Yesh DinVolunteers for Human Rights
NGOs petition the HCJ: Allow complainants to review investigation files which were closed without indictments
A Palestinian waits to file a complaint in the Judea and Samaria police station. Photo: Yesh Din
Directive number 14.8 was made public nine years ago, in August 2002. Upon its publication, the directive stated that complainants' right to review investigation files should be respected if the purpose for such review is to consider a potential appeal, as "this information is necessary for a citizen to allow him or her to exercise his or her right". In effect, after the directive was made public, none of the petitioning NGOs were ever refused to review closed investigation files, on behalf of their clients.
However, in November 2010, it was brought to the petitioners' attention that a new version of directive 14.8 was published, replacing the previous directive. The new directive states that "for the purpose of appealing a decision to close an investigation file due to lack of sufficient evidence – as a rule, the complainant will not be given information from the file. An investigation file closed on the grounds of insufficient evidence is a borderline case, as far as evidence is concerned. If the appeal is accepted, the fact that the complainant received information from the investigation file will only weaken his or her testimony, and diminish the chance of a conviction" [sic].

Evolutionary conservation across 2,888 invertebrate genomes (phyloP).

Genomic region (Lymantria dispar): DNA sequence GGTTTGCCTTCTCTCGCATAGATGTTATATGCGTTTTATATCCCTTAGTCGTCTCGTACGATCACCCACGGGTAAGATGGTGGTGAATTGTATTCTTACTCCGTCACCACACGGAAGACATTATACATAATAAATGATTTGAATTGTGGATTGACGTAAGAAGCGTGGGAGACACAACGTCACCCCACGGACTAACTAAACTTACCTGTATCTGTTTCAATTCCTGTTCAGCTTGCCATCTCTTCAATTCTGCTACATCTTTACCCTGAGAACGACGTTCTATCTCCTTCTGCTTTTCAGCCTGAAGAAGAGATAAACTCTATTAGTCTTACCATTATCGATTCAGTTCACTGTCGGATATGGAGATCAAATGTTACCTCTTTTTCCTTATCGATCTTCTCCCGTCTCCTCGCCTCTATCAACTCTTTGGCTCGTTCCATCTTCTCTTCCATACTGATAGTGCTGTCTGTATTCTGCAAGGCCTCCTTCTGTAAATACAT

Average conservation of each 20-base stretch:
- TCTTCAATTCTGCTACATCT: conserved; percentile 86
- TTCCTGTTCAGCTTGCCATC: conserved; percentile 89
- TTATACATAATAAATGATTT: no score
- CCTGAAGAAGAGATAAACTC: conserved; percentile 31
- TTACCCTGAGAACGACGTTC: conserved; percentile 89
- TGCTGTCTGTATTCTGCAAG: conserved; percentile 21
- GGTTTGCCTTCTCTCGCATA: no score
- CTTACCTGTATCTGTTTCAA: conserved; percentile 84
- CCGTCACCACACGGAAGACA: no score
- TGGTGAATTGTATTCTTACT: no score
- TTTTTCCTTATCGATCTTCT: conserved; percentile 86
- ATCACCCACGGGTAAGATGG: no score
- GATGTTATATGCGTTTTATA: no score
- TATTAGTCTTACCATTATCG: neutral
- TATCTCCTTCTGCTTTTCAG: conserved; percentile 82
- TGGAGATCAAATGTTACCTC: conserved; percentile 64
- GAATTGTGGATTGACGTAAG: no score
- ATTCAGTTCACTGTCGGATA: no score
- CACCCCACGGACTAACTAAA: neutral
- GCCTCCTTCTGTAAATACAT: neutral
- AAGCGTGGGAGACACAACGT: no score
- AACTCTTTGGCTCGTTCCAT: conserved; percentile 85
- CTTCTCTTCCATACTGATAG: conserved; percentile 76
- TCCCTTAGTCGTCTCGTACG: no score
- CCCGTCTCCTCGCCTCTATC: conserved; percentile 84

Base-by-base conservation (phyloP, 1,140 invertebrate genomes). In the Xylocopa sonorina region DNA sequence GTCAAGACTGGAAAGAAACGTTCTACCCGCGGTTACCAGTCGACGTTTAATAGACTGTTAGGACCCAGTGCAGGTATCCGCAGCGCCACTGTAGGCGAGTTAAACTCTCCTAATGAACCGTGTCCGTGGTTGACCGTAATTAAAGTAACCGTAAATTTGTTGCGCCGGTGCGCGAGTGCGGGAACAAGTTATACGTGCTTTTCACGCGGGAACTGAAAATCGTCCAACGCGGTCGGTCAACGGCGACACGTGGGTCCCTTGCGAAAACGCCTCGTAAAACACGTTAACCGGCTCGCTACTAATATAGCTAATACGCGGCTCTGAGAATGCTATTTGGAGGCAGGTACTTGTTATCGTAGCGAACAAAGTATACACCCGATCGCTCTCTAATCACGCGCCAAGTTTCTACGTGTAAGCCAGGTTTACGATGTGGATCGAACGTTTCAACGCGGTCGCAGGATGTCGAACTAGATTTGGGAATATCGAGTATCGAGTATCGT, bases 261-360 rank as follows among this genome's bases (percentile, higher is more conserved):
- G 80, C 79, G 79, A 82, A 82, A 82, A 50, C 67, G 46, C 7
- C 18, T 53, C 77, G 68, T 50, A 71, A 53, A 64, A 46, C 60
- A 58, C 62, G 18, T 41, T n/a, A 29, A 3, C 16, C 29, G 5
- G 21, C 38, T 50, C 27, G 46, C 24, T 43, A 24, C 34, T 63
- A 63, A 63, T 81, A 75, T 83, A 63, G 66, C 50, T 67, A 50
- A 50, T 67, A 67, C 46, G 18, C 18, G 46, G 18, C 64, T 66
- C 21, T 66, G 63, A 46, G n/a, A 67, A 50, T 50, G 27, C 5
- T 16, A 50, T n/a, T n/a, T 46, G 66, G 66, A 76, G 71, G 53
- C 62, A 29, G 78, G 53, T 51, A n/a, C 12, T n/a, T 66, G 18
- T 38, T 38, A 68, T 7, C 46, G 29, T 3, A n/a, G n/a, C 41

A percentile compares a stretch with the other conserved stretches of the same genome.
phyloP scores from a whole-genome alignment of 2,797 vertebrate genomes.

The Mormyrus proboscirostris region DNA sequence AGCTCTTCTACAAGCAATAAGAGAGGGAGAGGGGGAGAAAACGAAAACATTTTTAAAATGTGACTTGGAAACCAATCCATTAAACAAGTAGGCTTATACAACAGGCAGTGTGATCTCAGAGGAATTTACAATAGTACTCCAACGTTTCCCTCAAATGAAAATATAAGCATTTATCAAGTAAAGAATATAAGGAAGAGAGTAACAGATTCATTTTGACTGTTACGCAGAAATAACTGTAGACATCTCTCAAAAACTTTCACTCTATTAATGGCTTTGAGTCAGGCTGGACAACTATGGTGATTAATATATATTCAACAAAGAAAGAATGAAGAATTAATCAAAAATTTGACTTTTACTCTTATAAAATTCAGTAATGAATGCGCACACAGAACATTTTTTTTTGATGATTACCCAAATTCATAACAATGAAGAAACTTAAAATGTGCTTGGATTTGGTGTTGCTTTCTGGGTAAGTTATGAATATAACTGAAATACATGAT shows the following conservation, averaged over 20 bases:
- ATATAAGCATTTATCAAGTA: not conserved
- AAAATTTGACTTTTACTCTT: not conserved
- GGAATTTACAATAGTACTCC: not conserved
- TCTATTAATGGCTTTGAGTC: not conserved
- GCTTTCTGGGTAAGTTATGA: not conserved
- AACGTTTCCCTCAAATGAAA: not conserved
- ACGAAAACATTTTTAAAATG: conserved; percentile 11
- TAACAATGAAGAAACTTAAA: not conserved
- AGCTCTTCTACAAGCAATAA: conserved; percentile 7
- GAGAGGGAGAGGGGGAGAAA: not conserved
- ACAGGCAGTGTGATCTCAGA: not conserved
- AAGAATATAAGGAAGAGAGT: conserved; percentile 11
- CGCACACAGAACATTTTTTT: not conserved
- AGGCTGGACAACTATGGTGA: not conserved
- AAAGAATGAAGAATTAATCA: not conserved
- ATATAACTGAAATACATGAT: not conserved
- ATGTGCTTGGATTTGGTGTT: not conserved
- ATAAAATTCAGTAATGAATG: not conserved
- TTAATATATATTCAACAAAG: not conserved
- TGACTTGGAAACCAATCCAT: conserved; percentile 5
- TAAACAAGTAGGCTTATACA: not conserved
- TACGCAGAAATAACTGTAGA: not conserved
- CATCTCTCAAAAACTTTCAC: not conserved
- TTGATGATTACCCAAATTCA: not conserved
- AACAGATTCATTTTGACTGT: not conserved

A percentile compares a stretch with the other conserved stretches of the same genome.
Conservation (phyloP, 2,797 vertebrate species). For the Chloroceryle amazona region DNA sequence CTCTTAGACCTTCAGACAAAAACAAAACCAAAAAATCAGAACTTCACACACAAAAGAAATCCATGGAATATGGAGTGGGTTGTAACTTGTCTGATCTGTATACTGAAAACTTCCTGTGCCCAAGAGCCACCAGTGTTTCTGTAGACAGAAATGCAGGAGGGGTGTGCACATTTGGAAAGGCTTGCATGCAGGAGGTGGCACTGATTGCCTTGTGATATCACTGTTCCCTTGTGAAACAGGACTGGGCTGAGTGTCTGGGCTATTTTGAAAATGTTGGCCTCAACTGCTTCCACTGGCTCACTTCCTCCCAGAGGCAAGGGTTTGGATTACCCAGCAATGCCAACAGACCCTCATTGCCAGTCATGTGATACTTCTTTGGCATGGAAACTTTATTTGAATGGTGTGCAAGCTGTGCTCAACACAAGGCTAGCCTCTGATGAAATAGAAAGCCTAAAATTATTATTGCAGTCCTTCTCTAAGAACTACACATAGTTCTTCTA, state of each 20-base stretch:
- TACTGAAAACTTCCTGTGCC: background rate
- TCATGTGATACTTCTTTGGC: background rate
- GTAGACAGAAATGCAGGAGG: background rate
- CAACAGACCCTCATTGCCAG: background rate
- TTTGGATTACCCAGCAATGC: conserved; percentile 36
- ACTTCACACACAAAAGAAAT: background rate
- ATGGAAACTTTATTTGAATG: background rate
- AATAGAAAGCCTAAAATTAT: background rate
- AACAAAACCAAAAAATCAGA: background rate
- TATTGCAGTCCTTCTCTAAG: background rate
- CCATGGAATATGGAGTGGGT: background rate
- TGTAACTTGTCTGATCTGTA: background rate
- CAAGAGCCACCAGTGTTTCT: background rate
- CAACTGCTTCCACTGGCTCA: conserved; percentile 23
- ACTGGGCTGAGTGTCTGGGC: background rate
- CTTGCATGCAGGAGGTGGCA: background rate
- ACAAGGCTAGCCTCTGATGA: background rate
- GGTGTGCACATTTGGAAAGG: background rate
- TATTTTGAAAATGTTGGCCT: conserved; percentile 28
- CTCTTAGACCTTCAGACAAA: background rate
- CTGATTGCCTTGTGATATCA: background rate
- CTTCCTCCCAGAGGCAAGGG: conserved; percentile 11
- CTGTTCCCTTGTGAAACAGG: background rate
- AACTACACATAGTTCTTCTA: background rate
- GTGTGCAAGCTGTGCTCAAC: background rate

Human rights group Yesh Din – along with its partners in this procedure, Noga Center and the Association of Rape Crisis Centers – asked the State Prosecution to review the directive and revise it. The NGOs said that the new directive is not reasonable nor is it proportional, and added that it does not meet the necessary criteria. When no answer was received from the State Prosecution, and the NGOs' requests to review closed investigation files were refused, a petition was drafted and a copy of it was sent to the State Prosecutor.
In May 2011, the NGOs received a letter from the assistant State Prosecutor, saying that it has been decided to update the directive. However, no details were offered on the planned update, and the directive is still in effect until this very day. Seeing that complainants are still not allowed to review closed investigation files, the three NGOs decided to file the petition nonetheless – and ask the HCJ for a temporary injunction that would allow the petitioners access to investigation files until the court's final decision on the issue. The petition was filed July 7th, 2011.
"Legislators gave the public the right to review and criticize the actions of the law enforcement authorities – by the right of appeal. Directive 14.8, in its present wording, harms the transparency of the investigations, prevents public scrutiny of police work and diminishes the chance to correct wrongs", says attorney Carmel Pommeranz, who filed the petition with attorney Michael Sfard.
The petition (Hebrew)